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President Obama’s Domestic Energy State Of Delusion

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Larry Bell, Contributor

President Barack Obama’s administration has claimed a number of remarkable accomplishments that will reduce dependence upon foreign oil and secure future energy security. Statements leading up to and during his January 24 State of the Union address take credit for highest levels of natural gas production in more than 30 years, record oil production in eight years, reduction of oil imports by an average of 1.1 million barrels per day, and making the U.S. a net energy exporter.

To hear him tell it, these achievements, to the extent they really exist, are appropriately attributable to his foresight and actions, rather to than to an entrepreneurial energy industry. Speaking at a January 17 meeting of his Jobs and Competitive Council he complained about lack of recognition of this fact, stating, “Folks are acting as if that [natural gas boon] just sprung out of thin air and is one more example of the dynamism of the marketplace.” Yup, under his leadership, government did it.

Furthermore, his masterworks have but only begun. Next he will open up 75% of our potential offshore oil and gas resources for development, and approve enough renewable energy projects on federal land to power three million homes.

Of course there is obviously a small catch. He will need a little more time, another four years beyond this one, to really solve everything. But before we cast those 2012 ballots to allow that to happen, let’s review the veracity of his many claims thanks to lots of fact checking help from the Institute for Energy Research (EIR) and Politifact.com.

First, he’s right about natural gas production being at record high levels and oil up very slightly, but he apparently forgot to mention that is occurring on private and state-owned lands, not on federal lands that presidents have control over.In fact the U.S. Energy Information Administration (EIA) has reported that both natural gas and oil production have declined on federal lands since the beginning of the Obama administration.

As for domestic oil, it is also true that production has reached slightly highest levels since 2003, but yields on federal lands have fallen 43% over the past 9 years, and have done so most rapidly under Obama’s watch. While total levels have been quite stable, EIA’s estimated production for 2012 is only about 13% higher than for the lowest year over an eight-year period (about 2,055,646,000 barrels, compared with 2,073,453,000 barrels in 2003). In January 2009 when President Obama was inaugurated, the U.S. produced 5,154,000 barrels of oil per day. By November 2011 (the last month for data), the U.S. was producing 5,874,000 barrels per day.This 700,000 increase occurred once again on private and state lands. Not only is the Obama administration making it more difficult to produce energy on federal lands, his minions are also leasing out less lands than in the past. Due to actions that limit offshore areas where oil can be produced and cancel other leases, production on federal lands will most likely continue to fall.  Yet fortunately, the most recent EIA “Short-Term Energy Outlook” published in January forecasts increases in total crude oil production in 2012 and 2013 thanks to increases in onshore production in the lower 48, which overshadows decreases in Alaska and the Gulf of Mexico.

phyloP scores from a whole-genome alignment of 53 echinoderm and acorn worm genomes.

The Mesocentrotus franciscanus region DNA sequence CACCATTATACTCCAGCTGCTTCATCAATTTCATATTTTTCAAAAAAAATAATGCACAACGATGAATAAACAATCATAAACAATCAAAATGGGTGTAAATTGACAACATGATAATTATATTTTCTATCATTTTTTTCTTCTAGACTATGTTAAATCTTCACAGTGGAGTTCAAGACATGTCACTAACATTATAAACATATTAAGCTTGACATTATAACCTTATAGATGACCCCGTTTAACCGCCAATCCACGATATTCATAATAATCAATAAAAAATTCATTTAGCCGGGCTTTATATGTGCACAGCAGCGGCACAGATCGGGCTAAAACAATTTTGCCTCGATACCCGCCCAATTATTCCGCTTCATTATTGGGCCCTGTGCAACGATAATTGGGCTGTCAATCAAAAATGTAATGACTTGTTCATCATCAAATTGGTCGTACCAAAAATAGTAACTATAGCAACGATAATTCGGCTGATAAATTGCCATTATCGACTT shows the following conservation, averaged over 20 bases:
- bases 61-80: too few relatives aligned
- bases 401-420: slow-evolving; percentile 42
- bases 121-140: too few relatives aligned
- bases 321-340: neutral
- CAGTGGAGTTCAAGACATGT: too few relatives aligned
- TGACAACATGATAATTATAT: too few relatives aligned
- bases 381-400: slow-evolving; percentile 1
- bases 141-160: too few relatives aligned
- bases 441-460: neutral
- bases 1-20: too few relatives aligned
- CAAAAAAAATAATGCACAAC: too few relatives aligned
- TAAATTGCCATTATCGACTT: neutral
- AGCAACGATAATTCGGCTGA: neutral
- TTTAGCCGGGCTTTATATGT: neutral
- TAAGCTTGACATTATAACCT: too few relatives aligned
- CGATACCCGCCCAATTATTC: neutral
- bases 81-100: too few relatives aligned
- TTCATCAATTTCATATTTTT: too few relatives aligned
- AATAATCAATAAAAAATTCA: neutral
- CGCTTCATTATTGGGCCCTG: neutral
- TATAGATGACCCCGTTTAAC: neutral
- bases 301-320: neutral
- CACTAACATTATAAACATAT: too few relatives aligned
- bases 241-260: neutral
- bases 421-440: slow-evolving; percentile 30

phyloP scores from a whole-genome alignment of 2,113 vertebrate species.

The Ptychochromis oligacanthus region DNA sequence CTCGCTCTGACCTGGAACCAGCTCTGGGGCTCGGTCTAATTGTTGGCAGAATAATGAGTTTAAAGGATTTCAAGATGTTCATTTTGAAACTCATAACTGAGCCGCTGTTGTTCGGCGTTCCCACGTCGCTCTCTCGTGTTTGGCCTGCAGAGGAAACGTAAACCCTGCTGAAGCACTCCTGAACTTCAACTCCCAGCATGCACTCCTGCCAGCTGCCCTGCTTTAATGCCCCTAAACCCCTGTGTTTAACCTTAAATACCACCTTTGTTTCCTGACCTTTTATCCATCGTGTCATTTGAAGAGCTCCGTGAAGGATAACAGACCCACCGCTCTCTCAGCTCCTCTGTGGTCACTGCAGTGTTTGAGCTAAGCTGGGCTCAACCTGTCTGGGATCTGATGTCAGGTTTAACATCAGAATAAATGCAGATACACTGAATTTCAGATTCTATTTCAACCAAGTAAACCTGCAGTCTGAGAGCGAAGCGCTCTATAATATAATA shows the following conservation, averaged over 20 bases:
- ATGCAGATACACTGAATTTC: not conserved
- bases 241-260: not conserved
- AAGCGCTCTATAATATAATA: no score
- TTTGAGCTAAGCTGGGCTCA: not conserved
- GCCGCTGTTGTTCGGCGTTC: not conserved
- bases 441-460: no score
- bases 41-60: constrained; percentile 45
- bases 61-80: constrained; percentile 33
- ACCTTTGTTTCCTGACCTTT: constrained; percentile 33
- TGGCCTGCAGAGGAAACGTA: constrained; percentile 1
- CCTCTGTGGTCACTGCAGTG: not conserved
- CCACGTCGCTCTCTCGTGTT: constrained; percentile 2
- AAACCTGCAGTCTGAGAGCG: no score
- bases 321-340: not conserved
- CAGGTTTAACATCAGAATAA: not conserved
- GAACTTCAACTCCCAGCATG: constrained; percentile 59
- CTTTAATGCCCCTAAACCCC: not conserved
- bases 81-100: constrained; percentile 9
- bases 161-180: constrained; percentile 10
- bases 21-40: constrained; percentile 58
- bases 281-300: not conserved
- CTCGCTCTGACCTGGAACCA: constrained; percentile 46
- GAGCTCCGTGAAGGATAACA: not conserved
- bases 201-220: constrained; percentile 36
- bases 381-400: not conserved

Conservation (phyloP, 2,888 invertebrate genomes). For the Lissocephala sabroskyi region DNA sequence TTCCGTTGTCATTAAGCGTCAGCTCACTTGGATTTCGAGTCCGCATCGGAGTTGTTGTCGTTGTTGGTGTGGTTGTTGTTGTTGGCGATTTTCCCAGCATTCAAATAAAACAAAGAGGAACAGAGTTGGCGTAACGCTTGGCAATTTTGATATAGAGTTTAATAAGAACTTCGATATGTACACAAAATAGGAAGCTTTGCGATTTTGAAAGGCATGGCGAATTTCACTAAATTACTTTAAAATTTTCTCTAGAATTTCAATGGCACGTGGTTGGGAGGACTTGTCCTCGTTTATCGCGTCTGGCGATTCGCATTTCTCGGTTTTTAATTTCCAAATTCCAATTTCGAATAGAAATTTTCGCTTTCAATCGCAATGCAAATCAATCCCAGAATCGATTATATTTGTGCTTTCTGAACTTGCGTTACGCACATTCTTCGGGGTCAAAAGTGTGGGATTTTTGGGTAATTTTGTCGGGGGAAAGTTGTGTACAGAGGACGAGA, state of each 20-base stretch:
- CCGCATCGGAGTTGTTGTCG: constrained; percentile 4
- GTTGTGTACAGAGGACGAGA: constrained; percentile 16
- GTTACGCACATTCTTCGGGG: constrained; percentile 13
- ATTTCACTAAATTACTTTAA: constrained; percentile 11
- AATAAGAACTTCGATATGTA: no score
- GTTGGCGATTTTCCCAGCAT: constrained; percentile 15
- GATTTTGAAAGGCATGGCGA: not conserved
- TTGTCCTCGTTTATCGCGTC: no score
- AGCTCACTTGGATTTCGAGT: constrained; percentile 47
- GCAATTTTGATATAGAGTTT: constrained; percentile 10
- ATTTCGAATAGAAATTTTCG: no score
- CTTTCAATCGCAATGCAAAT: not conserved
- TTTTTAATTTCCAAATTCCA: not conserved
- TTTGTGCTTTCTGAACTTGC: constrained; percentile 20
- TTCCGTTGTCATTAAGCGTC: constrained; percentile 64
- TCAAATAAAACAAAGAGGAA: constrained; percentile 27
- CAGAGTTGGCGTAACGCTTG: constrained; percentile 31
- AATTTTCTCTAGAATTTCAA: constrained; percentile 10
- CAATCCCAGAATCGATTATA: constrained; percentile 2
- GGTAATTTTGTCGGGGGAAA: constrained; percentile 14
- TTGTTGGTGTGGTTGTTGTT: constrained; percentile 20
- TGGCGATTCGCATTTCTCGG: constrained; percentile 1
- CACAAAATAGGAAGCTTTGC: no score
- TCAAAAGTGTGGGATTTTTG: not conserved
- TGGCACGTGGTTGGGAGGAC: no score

Has the president, as he bragged, caused the amount of oil we are importing to be reduced? Very likely, the answer is a clear “yes”. More than half of this reduction is because of the ongoing recession along with much higher fuel prices which have caused consumers to drive less. But has the U.S., as Obama stated, become a net energy exporter? He didn’t provide any information source to back up that claim, and it contradicts EIA data that shows this to be far off the reality mark. In 2010 the U.S. imported 21 quadrillion of the 98 quadrillion Btus of energy used.

And what about that bold new proposal to make more than 75% of undiscovered oil and gas resources off our shores available for development, while putting in place common-sense safety requirements to prevent a disaster like the BP oil spill from happening again? For historical perspective, let’s remember that when Obama was elected, nearly 100% of the offshore areas were available for exploration and development. Since then his administration has imposed severe limitations. One case in point is that despite bi-partisan support from the Virginia delegation, including Democratic senators, exploration off Virginia’s coast has been prohibited.